Page added on April 8, 2012
Progress continued to elude the participants in the All-Party Roadmap talks yesterday as the latest meeting ended in stalemate.
After repeated false starts since the first meeting on February 20, the talks stuttered after Maldivian Democratic Party (MDP) representatives continued to question the make-up of the group engaged in the discussions, as well as the sincerity of the government’s statements over early elections.
One of the MDP’s representatives at yesterday’s meeting, former Home Minister Hassan Afeef, expressed doubts about the potential success of the roadmap talks.
“They are not interested in talking about political settlements, they are talking nonsense,” said Afeef.
“I don’t believe Mujuthaba [mediator of the talks] chose the parties [who were involved]… the old dictatorship chose it. I asked him how he had chosen the parties and he said he had chosen those who had been protesting against the MDP. It’s ridiculous, a farce,” continued Afeef.
The similarity of these statements with those following the first round of talks belies the lack of forward movement in the discussions.
An MDP statement after the first meeting explained the decision to boycott “when it became clear that the talks were to include political parties with no democratic mandate, and that they would focus on procedural issues such as the timing and venue for future talks – a clear effort to delay substantive discussions.”
The Progressive Party of the Maldives (PPM) of former President Maumoon Abdul Gayoom, which has been involved in the talks, does not have official representation in the parliament or on an elected council.
Under parliamentary regulations, MPs who joined Gayoom’s PPM from the Dhivehi Rayithunge Party (DRP) technically count as independent MPs until elected on a PPM ticket in the next parliamentary election.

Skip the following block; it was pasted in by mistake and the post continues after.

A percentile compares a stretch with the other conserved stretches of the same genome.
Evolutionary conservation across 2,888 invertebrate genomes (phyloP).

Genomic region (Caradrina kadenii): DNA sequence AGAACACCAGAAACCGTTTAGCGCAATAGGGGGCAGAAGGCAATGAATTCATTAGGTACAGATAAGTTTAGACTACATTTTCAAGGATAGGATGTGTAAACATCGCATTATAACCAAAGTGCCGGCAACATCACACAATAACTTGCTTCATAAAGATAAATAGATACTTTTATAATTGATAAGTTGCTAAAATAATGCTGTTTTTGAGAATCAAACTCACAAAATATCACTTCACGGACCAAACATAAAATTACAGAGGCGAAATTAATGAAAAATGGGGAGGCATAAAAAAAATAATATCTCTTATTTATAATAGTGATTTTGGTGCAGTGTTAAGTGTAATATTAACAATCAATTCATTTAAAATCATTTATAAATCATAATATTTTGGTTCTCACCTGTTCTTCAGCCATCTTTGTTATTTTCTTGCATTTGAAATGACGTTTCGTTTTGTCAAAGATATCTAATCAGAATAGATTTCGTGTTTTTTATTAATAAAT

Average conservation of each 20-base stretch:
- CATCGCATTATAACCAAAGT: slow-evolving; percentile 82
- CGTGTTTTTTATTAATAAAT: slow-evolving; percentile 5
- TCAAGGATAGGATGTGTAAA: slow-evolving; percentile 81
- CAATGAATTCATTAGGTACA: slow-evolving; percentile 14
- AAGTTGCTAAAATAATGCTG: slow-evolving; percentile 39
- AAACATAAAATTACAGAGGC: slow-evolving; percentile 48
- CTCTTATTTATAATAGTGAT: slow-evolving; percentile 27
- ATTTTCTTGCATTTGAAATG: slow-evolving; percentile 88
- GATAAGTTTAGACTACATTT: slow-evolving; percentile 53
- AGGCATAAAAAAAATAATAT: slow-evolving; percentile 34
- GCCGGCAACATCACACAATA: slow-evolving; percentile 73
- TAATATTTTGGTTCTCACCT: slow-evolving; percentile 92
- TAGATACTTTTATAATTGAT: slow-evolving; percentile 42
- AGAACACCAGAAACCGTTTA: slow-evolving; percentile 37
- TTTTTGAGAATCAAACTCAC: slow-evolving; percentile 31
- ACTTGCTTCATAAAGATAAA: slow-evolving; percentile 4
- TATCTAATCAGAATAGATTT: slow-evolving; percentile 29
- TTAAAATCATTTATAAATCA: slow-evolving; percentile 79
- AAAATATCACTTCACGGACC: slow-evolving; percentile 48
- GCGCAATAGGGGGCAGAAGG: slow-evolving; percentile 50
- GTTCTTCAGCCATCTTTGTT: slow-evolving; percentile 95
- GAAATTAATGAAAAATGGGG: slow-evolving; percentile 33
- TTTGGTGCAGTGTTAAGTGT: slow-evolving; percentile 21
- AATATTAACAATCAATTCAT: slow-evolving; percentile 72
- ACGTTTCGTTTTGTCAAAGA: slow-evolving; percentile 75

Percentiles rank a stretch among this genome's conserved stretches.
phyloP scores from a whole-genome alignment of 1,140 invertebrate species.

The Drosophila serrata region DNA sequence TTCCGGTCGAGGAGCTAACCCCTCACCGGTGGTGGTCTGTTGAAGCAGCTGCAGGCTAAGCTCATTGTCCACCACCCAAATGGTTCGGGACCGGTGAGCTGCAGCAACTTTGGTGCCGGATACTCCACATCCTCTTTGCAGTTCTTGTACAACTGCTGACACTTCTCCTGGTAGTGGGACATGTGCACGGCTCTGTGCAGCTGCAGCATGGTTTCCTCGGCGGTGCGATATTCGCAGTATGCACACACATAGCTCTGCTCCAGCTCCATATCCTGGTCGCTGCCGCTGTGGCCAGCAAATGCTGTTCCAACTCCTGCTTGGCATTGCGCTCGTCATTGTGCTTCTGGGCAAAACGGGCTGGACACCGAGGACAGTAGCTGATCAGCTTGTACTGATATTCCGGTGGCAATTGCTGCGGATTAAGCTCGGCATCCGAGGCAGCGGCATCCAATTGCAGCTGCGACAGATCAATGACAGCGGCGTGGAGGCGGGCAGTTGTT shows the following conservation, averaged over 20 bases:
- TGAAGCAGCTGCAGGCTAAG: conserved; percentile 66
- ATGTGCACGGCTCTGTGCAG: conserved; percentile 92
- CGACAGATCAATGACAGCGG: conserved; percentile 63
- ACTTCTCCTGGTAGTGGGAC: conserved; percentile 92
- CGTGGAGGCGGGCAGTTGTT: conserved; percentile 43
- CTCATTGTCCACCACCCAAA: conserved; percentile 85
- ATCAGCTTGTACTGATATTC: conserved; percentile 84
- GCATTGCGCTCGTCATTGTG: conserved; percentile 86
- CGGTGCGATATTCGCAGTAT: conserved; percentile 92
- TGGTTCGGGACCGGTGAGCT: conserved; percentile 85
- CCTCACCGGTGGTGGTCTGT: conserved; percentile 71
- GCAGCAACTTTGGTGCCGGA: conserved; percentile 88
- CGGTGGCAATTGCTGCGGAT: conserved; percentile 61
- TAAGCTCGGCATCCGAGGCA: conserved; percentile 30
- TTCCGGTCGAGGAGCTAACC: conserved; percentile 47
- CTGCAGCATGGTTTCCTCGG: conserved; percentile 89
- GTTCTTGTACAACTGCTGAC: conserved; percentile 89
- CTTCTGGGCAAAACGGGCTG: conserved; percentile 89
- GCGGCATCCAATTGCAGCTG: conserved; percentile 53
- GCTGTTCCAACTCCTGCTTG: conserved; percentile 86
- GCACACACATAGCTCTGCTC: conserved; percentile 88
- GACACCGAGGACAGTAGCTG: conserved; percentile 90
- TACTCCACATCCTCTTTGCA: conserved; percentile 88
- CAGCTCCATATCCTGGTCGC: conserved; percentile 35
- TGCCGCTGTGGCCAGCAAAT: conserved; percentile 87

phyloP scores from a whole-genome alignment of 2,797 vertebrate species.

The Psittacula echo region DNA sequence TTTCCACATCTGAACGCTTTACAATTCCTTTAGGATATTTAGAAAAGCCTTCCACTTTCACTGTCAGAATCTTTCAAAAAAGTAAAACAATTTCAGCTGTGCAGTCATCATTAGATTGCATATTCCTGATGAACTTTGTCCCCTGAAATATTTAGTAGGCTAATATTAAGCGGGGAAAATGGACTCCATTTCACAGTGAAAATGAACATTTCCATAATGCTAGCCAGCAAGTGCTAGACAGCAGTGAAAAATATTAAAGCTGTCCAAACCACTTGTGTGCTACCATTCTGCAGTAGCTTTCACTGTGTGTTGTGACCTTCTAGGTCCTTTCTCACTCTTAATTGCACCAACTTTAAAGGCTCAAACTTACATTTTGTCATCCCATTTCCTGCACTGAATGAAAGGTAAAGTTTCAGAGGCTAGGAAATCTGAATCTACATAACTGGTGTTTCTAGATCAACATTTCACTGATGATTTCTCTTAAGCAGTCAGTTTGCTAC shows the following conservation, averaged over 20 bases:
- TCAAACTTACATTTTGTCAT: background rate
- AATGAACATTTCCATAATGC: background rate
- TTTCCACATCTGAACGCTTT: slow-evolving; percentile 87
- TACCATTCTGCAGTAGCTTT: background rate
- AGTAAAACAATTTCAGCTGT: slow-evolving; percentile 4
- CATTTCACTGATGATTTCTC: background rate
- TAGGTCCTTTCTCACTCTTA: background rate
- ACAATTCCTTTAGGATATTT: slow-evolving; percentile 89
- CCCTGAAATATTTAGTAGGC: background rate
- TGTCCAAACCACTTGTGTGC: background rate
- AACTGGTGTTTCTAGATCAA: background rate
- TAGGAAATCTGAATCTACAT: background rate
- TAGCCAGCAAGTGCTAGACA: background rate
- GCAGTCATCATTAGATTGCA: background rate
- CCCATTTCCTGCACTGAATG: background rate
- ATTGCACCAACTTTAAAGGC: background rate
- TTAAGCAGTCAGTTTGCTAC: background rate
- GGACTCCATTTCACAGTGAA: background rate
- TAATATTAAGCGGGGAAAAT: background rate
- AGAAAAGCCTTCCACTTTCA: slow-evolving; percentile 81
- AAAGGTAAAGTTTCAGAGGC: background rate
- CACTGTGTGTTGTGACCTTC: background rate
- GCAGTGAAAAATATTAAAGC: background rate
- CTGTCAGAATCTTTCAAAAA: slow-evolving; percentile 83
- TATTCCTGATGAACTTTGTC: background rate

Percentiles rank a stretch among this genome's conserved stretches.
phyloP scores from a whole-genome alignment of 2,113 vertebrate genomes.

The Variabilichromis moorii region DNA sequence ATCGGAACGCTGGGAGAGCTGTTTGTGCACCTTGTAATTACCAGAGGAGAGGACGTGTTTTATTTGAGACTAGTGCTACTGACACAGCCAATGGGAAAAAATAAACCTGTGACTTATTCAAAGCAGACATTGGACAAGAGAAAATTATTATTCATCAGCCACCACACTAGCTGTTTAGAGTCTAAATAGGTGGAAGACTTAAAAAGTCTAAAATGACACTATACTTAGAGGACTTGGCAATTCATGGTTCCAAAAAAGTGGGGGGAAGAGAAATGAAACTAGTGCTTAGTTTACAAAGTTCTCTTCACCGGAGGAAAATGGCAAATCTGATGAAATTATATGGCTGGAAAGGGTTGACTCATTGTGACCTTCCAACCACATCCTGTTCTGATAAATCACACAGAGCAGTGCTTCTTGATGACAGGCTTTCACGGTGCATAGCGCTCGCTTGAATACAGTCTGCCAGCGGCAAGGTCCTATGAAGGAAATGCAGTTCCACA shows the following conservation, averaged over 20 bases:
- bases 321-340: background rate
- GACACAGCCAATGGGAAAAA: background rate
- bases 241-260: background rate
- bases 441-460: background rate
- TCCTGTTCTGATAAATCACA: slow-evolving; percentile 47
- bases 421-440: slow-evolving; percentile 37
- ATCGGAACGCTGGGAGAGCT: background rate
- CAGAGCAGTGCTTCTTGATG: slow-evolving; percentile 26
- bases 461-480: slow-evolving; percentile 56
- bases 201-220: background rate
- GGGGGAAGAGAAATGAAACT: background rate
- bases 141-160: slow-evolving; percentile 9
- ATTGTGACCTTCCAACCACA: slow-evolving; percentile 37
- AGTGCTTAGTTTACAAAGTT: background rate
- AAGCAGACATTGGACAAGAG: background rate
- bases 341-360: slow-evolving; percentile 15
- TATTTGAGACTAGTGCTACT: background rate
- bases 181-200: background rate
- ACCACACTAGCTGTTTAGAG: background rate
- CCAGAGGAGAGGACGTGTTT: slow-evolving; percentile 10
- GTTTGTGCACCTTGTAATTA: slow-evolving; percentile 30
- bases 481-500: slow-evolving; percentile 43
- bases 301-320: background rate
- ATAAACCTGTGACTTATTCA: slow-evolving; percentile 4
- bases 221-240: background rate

Also representing the MDP at the meeting was the party’s interim chairperson Reeko Moosa Manik, who told Minivan News that “no concrete talking” took place at yesterday evening’s event. He also questioned the assembly and the motivations of the group.
Changing tack slightly, the MDP have now suggested that the talks should include all registered parties in the country, given the involvement of parties with no democratic mandate already participating.
“I have told Mujuthaba, ‘if all-party talks means all-party talks, then okay… if not, what are we doing?’” said Moosa.
PPM representative at the talks, Ilham Ahmed, told local paper Haveeru that the MDP had given no previous indication that they would be calling for greater inclusivity in the discussions. Ilham said that the proposal should be discussed as the MDP’s approach was “confusing”.
A press release from Mujuthaba’s office today stated that the main aim of yesterday’s talks remained the order the agenda. Mujuthaba told Haverru that no decisions had been made on the MDP’s new proposal.
The agenda was tentatively agreed upon at the second meeting at the end of February. The list included constitutional amendments, dates for early elections, and the potential changes needed for independent institutions. The order with which the agenda should be addressed was supposed to follow shortly after this.
The press release also said that all parties involved in the talks would meet with the United Nation’s observer at the talks. Mujuthaba is scheduled to be out of the country until April 24, prompting the convening of yesterday’s meeting.
The MDP’s blocking of President Waheed’s address to the People’s Majlis on March 1, however, saw the withdrawal from the talks of the DRP, PPM, Adhaalath Party and the Dhivehi Qaumee Party (DQP). The MDP contends that its disruption of the sitting was justified as Dr Waheed’s presidency was illegitimate, given police and military mutiny that led to Nasheed’s resignation.
Moosa also questioned the agenda of the talks, suggesting that the aim of the group was to legitimise the government rather than push for early elections.
Regarding the continued participation of the MDP in the talks, Afeef said that he personally did not think progress could be made, but said he would be prepared to represent his party in further talks if asked.
Moosa stated: “We are ready to talk about early elections, for that we are ready to talk.”